The journey into the vulnerability of Jesus has at least three components:

    1) As Jesus did, so we too must become vulnerable to God and to trust God.
    2) To become vulnerable is ultimately to accept ourselves.
    3) To follow Jesus is to become vulnerable by loving others.

    Who knows? Maybe St. Luke, the beloved physician, longs us to walk in the healing way of being vulnerable. God keep you this day and always. 

  • October 06, 2016 8:18 AM | Anonymous

    Two days ago from Amazon arrived a gift from a friend, a book that I did not have, but have coveted for a long while. It's Mary Oliver's collection of poems, Why I Wake Early (2004, Beacon Press). The title of the book is also the first poem. I hope it's a blessing for you today as much as it was for me:

    Why I Wake Early

    Hello, sun in my face.

    Hello, you who make the morning

    and spread it over the fields

    and into the faces of the tulips

    and the nodding morning glories,

    and into the windows of, even, the

    miserable and the crotchety---

    best preacher that ever was,

    dear star, that just happens

    to be where you are in the universe

    to keep us from ever-darkness,

    to ease us with warm touching,

    to hold us in the great hands of light---

    good morning, good morning, good morning,

    Watch, now, how I start the day

    in happiness, in kindness.

  • September 29, 2016 6:46 AM | Anonymous

    Were we in England today we would call today "Michaelmas," or, more literally, "Michael’s Mass," one of the famous and well-observed feasts of the Anglican Communion. 

    In a few minutes I’ll drive to Arlington Heights to say Mass and to be with the Sisters of Saint Anne. It’s always a great day to celebrate Mass with those five women religious of our church, but today is, as our friend Fran Elliott might say, “special.” 

    Of the angels spoken about in scripture, only four are named: Gabriel, Uriel, Raphael and Michael. Reminds me slightly of the four Ninja Turtles, but they are the angels we have inherited from Jewish lore and theology. Michael is depicted to be the powerful agent of God who wards off evil and at death brings people to their place of peace. 

    The order of and concept of angels or servants of the deity seems to have been a borrowed one that found expression in our Old Testament. In our Christian history and resources, which includes Hebrew scripture, angel simply means, "messenger" and could be a supernatural being or, as often was, a human messenger through whom the word and way of God came to be expressed.

    I have never really experienced angels, at least in the supernatural sense, but it’s really our purpose, isn’t it…to be messengers of goodness?

    • Are we not as "little Christs," (that is what "Christian" means) to be messengers, supporters and protectors of one another? 
    • Are we not supposed to look after one another?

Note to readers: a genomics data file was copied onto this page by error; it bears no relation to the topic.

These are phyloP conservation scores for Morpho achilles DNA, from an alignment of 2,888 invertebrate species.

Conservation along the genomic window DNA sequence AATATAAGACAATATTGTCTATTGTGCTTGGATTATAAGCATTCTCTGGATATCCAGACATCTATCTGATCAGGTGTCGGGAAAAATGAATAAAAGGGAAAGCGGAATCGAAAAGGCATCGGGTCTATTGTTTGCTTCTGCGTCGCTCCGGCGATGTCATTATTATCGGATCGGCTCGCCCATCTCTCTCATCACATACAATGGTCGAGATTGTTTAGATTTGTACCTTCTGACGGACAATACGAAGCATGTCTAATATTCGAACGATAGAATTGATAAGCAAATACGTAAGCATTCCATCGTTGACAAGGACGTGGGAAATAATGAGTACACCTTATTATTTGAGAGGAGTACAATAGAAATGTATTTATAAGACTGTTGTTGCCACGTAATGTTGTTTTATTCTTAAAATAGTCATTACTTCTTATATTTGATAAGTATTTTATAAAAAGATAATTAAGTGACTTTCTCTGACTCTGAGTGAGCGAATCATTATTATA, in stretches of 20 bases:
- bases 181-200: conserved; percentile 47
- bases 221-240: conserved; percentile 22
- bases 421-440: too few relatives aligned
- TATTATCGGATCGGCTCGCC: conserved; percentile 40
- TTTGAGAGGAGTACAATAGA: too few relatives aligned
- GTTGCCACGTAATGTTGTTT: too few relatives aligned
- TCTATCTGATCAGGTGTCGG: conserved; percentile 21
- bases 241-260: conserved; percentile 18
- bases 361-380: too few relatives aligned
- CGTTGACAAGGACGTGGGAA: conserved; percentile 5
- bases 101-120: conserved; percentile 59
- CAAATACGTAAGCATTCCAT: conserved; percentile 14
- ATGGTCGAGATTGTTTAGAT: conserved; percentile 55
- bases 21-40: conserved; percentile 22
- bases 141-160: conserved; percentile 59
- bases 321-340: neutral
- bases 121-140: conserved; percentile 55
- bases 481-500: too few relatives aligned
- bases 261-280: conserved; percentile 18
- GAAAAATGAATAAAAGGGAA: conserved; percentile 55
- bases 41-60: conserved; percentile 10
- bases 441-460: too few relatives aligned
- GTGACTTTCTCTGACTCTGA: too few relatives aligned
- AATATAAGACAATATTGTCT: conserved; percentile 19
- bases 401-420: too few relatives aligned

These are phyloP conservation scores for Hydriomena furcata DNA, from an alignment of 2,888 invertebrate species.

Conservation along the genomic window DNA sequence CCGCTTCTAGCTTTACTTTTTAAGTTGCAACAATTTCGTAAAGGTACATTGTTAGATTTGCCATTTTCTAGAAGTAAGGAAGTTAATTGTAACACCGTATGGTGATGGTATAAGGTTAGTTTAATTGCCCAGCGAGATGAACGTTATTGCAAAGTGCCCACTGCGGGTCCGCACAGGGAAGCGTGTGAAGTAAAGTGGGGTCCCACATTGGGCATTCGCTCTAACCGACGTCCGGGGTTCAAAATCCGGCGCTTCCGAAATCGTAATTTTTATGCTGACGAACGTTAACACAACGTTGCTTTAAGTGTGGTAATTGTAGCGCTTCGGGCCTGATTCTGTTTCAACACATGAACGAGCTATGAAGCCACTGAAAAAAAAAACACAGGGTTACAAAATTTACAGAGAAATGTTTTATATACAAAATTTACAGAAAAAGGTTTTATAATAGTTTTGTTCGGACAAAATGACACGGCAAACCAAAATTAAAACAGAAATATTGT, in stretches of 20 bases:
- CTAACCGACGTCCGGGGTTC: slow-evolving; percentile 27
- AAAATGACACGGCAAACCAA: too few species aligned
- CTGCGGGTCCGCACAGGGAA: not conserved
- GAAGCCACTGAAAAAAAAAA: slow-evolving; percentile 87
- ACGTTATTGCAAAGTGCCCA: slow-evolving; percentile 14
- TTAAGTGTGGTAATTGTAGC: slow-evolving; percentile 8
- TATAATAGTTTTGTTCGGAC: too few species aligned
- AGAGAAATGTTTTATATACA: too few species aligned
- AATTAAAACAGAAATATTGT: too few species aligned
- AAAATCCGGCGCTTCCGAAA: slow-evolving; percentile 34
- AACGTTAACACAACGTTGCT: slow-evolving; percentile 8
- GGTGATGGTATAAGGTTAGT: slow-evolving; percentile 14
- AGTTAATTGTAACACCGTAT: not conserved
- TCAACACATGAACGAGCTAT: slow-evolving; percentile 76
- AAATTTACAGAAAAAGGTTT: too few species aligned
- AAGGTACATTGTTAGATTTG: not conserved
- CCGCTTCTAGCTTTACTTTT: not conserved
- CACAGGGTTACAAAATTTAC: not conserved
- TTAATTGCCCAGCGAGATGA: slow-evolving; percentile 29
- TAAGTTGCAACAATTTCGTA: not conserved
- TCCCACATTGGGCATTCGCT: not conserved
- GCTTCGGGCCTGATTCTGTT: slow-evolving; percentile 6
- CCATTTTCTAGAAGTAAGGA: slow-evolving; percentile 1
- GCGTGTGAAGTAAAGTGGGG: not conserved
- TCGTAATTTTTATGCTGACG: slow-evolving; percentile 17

• Are not supposed to have compassion and defend, harbor, and enlighten one another to the best of our ability? 
    • Are we not messengers of hope to the despairing? 
    • Are we not conduits of miracle and power? 
    • Are we not responsible for empowering one another to be the best we can be? 
    • In other words, are we not also to be God incarnate? 

    We are indeed! We’re the ones called to “flesh out" the grace and love of God within ourselves, and Jesus says this, that we’re his sons and daughters in St. John’s gospel. 

    You see, it’s not that I don’t believe in angels, it’s just that what some say they do has been our job all along. Maybe that’s why the Prayer Book calls today “St. Michael and All Angels”—emphasis on the all. 

    When I think of angels I don’t think of winged creatures hovering supernaturally over us and trying to protect us in a world of hurt, tragedy and fear. I think, instead, of Carol Niemi, the woman who taught me to play the Hammond spinet organ for church. My own parents were facing a rather horrific time, and Carol took an interest in me and in "all her kids" as she called us. She was not the best teacher I ever had. Her musical knowledge was limited. Her methods and her theology were dated and her answers were too pat and prescribed, but that never mattered because what we all saw in her was the compassion and grace of Jesus. Above all else she cared, she was there, she loved us. Through college and seminary when she found out I was home she would drop by to see how I was, and to have some coffee and sit and talk around the table. I’ve never seen or experienced Michael or any other angels. But I’d say Carol was my angel incarnate. 

    To me, being church is not about great preaching or spectacular music or gothic cathedrals, as much as I love and adore and need all of those. The bottom line of Church is to be vulnerable to one another, there for one another, to teach and hold and love and bind up and heal and to be present. So we need to be angels to one another, to protect and defend and hold one another in community. That is who we are. That is what we do, first, last, always, and regardless.